Stoked about special teams

CON GRIWKOWSKY -- Sun Media

, Last Updated: 10:54 AM ET

Over the past two seasons, one huge aspect of the traditional Eskimos game has been missing in action.

Nobody had to reach for a milk carton to see something has gone horribly wrong with the special teams.

Chronicling special teams big-play production during the non-playoff years' drought is a pretty easy exercise. Once you get to zero, there's no need to count any further.

There have been no kickoff or punt return touchdowns since the 2005 Grey Cup year. That same year was the last time the Esks took back a blocked punt for a TD.

You have to go all the way back to 2000 to find the last time an Eskimos returner hauled a missed field goal attempt to da house.

With a couple of off-season moves, the Eskimos hope to remedy the situation in an area that quite often means the difference between winning and losing.

First, the team brought in Noel Thorpe as special teams co-ordinator. Thorpe had spent the past six seasons in Montreal.

Then, in April, the Esks landed Keith Stokes, whose breakaway speed earned him CFL Outstanding Special Teams Player of the Year in 2004.

Stokes attended East Carolina, the alma mater of a well-known Eskimos alumni, Henry (Gizmo) Williams.

"Nobody's ever going to replace Henry Williams," said Stokes. "When they recruited me there, they were showing me these films and I said 'who's this guy flipping all the time?' "

Fair enough. There will only be one Giz. Even though there are expectations that Stokes could be the game-breaker the Esks have been looking for, it would be unfair to expect too much.

Over the first six years of his career, Stokes has put up his share of numbers.

He's got a dozen regular-season return TDs and one memorable 81-yard punt return TD against Toronto that helped pave the way to Winnipeg's Grey Cup appearance last year.

"Special teams is a big part of the game," said Stokes, who's also caught 10 career TD passes. "You win two phases of the game, most of the time you win the game. Whether it's offence and defence, you win specials and D, you win the game. I'll just try to do my part."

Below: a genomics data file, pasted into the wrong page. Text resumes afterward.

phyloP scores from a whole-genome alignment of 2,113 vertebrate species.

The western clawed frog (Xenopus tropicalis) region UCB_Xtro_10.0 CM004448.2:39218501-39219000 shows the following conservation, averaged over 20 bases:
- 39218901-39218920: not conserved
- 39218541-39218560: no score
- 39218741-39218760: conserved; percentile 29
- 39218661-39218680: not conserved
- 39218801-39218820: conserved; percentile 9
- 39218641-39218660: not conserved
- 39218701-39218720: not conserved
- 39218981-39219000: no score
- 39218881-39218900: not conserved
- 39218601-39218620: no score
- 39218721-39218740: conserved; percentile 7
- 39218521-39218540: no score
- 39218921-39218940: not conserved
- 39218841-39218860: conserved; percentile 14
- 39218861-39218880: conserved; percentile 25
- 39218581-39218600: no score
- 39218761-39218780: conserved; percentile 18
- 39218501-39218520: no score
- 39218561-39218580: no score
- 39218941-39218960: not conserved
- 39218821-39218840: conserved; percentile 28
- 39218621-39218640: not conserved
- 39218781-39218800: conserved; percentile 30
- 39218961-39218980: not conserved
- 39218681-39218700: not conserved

Stokes's familiarity with both Thorpe and head coach Danny Maciocia played a large part in his decision to sign here after Winnipeg released him.

"It seemed to be the best fit for me," said Stokes. "I thought this was the place to be. We had a pretty good time (in Montreal). I knew a couple of coaches on the staff here and that helps."

He's scored a return TD every season since breaking into the league with Montreal in 2002, when he was named an East all-star and outstanding rookie, except for 2006.

Yesterday, Stokes made a couple of good snags in his rotation in the receiving corps. During the 2005 season, Stokes produced 832 receiving yards as a starter for Winnipeg.

"It's not just for fun," said Stokes. "This is a great receiving corps they have here and I'm going to work hard at receiver. If somebody goes down, I don't want to be that guy that they look at and they say 'we can't run this play because this guy doesn't know what's going on.' "

Maciocia still has plenty of options in the rebuilding project. Stokes is a proven commodity, Tristan Jackson has returned punts at the collegiate level and Maciocia calls Kelly Campbell the 'wild card.'

"We'll be much better back there than we were a year ago," Maciocia promised. "We need somebody who's explosive. We've got some candidates."

In the limited-roster world of the CFL, versatility is the key.

"He's explosive," said Maciocia about Campbell. "The question now is if Kelly's one of our five starting receivers, do we want to constantly put him back there for punt and kickoff returns?"


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